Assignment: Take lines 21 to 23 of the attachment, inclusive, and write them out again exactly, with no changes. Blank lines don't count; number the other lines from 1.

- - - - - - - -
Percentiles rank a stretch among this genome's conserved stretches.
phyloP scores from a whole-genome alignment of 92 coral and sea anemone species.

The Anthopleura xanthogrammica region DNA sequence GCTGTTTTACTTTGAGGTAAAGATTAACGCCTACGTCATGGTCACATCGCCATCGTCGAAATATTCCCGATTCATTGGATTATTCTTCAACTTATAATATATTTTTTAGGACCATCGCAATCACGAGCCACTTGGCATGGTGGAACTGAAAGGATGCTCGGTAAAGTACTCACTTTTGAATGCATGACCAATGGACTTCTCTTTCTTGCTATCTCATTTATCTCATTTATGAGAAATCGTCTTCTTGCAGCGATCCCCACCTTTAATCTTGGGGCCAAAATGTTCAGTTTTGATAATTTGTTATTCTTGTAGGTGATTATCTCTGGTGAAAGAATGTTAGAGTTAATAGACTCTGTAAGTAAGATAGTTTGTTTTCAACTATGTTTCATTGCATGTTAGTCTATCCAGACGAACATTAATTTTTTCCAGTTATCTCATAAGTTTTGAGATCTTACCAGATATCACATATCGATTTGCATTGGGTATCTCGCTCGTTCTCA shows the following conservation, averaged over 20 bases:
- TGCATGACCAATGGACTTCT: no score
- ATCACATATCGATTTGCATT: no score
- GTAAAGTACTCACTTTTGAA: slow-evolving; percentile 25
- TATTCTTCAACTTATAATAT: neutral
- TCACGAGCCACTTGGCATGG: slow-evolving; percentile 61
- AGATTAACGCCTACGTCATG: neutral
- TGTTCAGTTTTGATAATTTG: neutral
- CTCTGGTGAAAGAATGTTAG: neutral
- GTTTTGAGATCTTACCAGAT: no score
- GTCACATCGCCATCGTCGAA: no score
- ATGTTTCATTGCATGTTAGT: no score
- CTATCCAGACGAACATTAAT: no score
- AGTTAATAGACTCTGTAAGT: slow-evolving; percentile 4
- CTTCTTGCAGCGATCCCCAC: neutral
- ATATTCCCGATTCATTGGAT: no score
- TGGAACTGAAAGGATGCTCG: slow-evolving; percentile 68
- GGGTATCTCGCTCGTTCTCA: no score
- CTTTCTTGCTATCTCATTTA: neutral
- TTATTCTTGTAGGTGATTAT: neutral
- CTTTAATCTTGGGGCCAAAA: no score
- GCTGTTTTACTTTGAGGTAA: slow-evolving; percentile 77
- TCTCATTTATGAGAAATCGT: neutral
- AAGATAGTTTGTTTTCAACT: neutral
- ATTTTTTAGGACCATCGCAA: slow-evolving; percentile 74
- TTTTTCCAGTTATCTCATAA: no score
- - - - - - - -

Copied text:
- CTTTCTTGCTATCTCATTTA: neutral
- TTATTCTTGTAGGTGATTAT: neutral
- CTTTAATCTTGGGGCCAAAA: no score